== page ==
Without characters, things can still happen. You can have a completely people-free event (like, I dunno, an asteroid smacking a mountain), but there won’t be any story to give it context, meaning, and relevance. Changes may occur, but without them happening to characters we can identify with, they’re not any changes we care about. (It’s worth noting that, the moment I thought about this scenario, I started thinking about all the creatures that it would impact- plants, dinosaurs, monstrously huge insects, the world’s first mammals- and even anthropomorphized, imagining the agony of the shattered crust of the earth. I intuitively sought out a character to apply significance to the event. The thought that astroidal pummeling happens on, say, Jupiter all the time didn’t even occur to me until much later, probably in large part because I know of nothing there that would mind getting walloped by space rocks. No character? No caring.)

But how to make characters? How do we create people who are more memorable than the ink and paper they’re printed on? To do that, we look to real people and some of the features that grant them realistic depth and interest.

Real people:

Have Pasts. People don’t just blip into existence the moment you meet them. Nor should your characters. Know about their childhoods, their past relationships, their crime records. Even if most of this never makes it directly onto the page, it will still impact who those characters are and what decisions they make.

Have Wants. Everybody has wants, whether that’s being desperate for a better brownie recipe, unquestionable rule of the entire subcontinent, or just ten unbroken minutes to eat your Cup Noodles without your boss hounding you. People often have contradicting wants that lead to internal or external struggles.

Have Problems. We’re all flawed and we live in a flawed world. This creates problems for us. Give your characters a mix of large and small problems. Maybe Joe has an undeniable attraction to colored paper clips and his boss is tired of having to buy more paperclips all the time. And his dog likes his self-righteous neighbors more than him. And he just accidentally received a coded message about a nuke that’s going to land on Manhattan tomorrow and the cops won’t believe him. Poor Joe.

Have Emotions. Even those who work really had to keep them hidden or suppressed have emotions. Heck, even Spock has outbursts of them every now and then. Even characters that seem worlds away from us (the royal princess, the admiral of the intergalactic freight ship, the drug-addicted dock worker) are relate-able through their emotions. And while you can probably get away with an emotionless antagonist (smallpox, Skynet, an asteroid [hey! It’s back!]), readers expect to be able to connect emotionally to the protagonist.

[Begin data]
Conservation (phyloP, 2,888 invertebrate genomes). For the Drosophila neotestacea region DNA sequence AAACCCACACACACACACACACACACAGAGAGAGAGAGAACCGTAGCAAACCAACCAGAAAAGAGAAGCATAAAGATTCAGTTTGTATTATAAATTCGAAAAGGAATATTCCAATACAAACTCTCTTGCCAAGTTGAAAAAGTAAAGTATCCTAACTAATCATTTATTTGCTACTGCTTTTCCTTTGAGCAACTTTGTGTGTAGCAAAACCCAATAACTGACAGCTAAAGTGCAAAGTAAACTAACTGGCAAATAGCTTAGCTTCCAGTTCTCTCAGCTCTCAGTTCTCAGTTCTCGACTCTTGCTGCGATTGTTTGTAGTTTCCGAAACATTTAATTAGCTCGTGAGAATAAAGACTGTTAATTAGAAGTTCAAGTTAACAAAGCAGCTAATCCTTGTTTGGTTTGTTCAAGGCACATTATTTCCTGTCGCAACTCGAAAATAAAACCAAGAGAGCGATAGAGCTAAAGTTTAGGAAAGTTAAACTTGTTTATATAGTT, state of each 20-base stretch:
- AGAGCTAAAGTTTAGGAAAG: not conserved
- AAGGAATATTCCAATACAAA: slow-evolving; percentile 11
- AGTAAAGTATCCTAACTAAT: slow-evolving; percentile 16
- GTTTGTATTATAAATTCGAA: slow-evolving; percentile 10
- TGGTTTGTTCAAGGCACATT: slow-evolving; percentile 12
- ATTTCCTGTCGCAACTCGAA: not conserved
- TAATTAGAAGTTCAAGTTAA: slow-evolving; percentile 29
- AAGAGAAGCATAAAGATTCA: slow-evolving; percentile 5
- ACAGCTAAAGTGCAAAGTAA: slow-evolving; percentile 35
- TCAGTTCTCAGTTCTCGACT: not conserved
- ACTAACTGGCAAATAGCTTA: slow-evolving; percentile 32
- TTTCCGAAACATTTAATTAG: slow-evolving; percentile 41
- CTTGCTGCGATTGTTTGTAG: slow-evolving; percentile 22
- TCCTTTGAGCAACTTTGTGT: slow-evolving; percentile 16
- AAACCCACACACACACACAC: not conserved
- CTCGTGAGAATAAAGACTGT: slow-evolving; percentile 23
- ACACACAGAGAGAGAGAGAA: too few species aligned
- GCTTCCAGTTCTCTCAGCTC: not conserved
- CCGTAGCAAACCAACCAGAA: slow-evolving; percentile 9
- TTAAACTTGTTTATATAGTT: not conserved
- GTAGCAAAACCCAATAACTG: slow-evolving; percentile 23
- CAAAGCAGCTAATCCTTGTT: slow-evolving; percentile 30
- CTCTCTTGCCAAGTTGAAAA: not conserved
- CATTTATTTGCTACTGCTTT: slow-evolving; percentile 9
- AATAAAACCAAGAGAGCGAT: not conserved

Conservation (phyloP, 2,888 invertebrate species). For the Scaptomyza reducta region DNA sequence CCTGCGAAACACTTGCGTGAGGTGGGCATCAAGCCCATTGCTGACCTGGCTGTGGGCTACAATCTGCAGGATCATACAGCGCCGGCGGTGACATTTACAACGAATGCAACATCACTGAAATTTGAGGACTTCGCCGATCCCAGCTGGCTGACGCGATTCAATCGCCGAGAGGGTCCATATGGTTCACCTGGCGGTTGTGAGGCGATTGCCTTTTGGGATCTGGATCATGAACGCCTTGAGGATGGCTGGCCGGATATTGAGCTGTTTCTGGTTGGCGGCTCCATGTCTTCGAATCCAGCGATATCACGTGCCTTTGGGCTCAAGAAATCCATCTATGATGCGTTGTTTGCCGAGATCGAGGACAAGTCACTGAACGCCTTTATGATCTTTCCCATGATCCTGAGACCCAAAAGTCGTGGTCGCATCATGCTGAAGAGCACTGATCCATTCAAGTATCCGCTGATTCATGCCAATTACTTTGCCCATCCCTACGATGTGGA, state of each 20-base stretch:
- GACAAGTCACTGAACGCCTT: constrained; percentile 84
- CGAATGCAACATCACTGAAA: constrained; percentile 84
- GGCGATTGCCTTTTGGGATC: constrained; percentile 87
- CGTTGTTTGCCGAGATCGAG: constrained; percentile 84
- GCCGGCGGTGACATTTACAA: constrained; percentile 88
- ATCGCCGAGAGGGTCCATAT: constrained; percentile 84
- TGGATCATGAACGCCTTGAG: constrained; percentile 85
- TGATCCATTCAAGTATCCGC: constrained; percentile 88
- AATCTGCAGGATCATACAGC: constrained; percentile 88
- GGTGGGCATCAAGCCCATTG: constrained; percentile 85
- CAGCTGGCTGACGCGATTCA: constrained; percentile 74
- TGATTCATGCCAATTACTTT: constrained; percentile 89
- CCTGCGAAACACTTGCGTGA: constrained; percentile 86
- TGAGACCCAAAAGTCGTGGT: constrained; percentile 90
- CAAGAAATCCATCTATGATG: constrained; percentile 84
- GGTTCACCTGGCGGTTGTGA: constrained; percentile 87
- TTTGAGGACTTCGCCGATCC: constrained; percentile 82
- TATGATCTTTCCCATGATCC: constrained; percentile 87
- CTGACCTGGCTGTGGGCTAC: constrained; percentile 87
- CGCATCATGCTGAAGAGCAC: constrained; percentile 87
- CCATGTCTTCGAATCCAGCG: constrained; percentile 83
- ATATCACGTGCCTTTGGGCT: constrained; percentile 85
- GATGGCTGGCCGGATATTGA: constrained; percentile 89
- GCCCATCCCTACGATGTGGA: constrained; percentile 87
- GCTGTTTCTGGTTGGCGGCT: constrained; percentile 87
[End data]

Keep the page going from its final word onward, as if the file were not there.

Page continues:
Act. Real people act on their wants and needs. How they act tends to color our opinion on whether they are a good guy or a bad guy (or the comic relief). We struggle against what we don’t like, even against what seems inevitable, and this should be especially true of your characters as well. Real people can spend their whole lives flying under the radar. But a character who does that will be… well, pretty boring.

Surprise. Even people you know your whole life surprise you. (My kids surprise me all the time. Often at hall corners. And with sharpies.) People have secrets and people harbor contradictions. (For example, I like to <whoops! secret!> and I am a dairy-intolerant fromager.) Characters should surprise readers in how they address their problems and achieve their wants, while still maintaining a believable adherence to their core values and personality.

Change. Characters- and people- change. (A chief break-up insult is to tell someone that they never change, even if this isn’t strictly true.) The changes your characters make will mark their progress through the story. In fact, the story is all about the changes they undergo, changes that come about on their journey toward achieving their goals.

Now, you’ll note that there is quite a bit of room for overlap in these different arenas of ‘realness’. This, too, is another facet of reality. Blurriness. Overlap. Confusion. Your written characters should be every bit as complex- as messy and contradictory and terrified- as the people sitting next to you on the bus, buying pastrami on rye in front of you at lunch, checking out books at the library.  That’s how to write a realistic character.

Fill your pages with life and detail, and you will create the kind of characters that readers think about long after they close the final page of your book. Happy writing!